Towards a More Integrated European Trade Policy Approach
- China will be a comprehensive, confident but internally conflicted trade actor that continues to deviate from WTO norms and pushes the boundaries of “traditional trade policy.” Beijing pursues an integrated trade policy approach and shows growing ambition in rule- and standard-setting. It is doubling down on regional and South-South trade partnerships and seeking to conquer new trade domains.
- China’s trade policy will prove challenging for Europe, given the persistent and distinct features of its domestic economic governance, coupled with internal and external pressures. Under President Xi Jinping, economic and trade policy is likely to be characterised by neo-mercantilist techno-nationalism and non-convergence with OECD countries.
- The EU has long sought to manage China-related concerns through negotiation, and multilateral or bilateral cooperative means, within reasonable timeframes. In an ideal scenario, the EU could call on a reformed WTO rulebook, jointly developed with China, and Beijing would quickly accede to existing WTO-associated plurilateral agreements. A strong EU-China bilateral investment agreement would lead to greater market opening, a more level playing field, transparency and effective disciplining of SOE behaviour. However, the EU’s ongoing efforts in these areas have yielded limited progress. More concerted measures will be necessary to push current negotiations forward.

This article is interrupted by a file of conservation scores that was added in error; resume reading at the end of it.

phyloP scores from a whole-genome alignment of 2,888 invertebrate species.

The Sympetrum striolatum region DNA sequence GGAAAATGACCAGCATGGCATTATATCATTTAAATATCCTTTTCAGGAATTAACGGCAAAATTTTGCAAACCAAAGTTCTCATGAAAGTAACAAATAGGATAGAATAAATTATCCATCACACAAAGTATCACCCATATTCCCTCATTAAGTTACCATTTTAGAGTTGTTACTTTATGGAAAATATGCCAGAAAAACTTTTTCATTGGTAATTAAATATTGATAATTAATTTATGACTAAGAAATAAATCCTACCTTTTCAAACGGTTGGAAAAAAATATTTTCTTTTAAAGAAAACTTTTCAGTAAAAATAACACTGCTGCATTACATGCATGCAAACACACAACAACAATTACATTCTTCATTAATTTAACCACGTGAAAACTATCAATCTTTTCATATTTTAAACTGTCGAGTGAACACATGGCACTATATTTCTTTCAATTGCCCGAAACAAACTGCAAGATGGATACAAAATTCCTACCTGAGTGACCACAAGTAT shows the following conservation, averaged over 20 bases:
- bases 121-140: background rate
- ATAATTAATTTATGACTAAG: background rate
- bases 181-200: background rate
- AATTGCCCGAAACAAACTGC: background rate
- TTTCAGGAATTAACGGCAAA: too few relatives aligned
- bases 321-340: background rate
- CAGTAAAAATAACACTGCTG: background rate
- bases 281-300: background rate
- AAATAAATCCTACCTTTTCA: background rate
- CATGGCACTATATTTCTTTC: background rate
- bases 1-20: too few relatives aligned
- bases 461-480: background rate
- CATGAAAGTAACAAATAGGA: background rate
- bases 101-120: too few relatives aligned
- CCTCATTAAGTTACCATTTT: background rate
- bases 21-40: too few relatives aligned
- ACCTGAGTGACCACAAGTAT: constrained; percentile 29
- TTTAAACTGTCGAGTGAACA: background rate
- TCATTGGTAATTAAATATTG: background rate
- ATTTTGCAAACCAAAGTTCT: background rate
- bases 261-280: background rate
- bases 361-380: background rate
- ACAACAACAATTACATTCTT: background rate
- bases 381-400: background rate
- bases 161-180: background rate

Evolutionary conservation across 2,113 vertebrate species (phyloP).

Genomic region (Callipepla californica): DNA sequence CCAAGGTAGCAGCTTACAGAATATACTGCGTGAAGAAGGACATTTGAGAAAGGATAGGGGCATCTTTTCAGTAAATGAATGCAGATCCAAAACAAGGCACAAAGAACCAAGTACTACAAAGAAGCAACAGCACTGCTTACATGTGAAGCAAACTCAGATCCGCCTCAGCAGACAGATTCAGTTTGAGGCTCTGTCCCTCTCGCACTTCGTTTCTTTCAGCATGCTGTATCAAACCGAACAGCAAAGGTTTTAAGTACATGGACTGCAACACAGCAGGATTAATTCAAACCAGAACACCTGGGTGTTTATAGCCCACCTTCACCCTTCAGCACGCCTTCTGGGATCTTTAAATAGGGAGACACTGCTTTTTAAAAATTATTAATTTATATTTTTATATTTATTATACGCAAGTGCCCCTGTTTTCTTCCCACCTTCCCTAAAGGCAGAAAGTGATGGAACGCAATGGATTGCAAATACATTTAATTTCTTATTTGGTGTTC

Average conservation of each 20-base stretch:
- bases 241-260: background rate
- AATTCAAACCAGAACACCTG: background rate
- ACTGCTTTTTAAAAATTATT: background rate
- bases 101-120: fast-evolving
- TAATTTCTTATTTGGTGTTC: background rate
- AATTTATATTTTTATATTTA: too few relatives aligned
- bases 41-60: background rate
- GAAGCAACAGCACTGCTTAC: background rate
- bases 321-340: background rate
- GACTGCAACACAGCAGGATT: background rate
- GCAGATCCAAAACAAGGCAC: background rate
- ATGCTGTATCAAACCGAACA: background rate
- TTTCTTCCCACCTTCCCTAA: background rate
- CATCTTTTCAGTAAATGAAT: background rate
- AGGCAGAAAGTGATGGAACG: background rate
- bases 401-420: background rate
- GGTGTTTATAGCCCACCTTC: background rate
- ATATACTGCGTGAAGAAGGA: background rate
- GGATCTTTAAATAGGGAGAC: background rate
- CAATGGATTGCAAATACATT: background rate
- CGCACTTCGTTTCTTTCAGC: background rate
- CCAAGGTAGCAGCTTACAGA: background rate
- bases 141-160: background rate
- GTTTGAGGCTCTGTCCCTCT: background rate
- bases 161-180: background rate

- Europe needs to devise better- integrated trade policy to engage China, which is a trade actor that leverages and mixes traditional and non-traditional trade policy areas. An integrated EU trade policy needs to draw on trade-adjacent policy areas with the aim of (1) countering China’s distorted competition environment, and its consequences (2) pursuing competitive and sustainable connectivity (3) building leverage as a means to enforce “digital reciprocity” and data protection (4) securing equal access to China’s innovation system while ensuring the protection of IP and critical technologies in research cooperation.
- To successfully manage economic cooperation and competition with China, the EU institutions and member states should neither mimic China’s approach to integrated trade policy, nor give up their own liberal DNA. They should focus on (1) pursuing a set of targeted, issue-area specific policy priorities that respond to China’s trade profile while integrating the EU’s own approaches to the cross-cutting policy domains of standard setting, supply chain security and environmental and trade policies; (2) strengthening intra-European coordination and (3) capitalizing even more actively on the benefits of cooperating with OECD partners.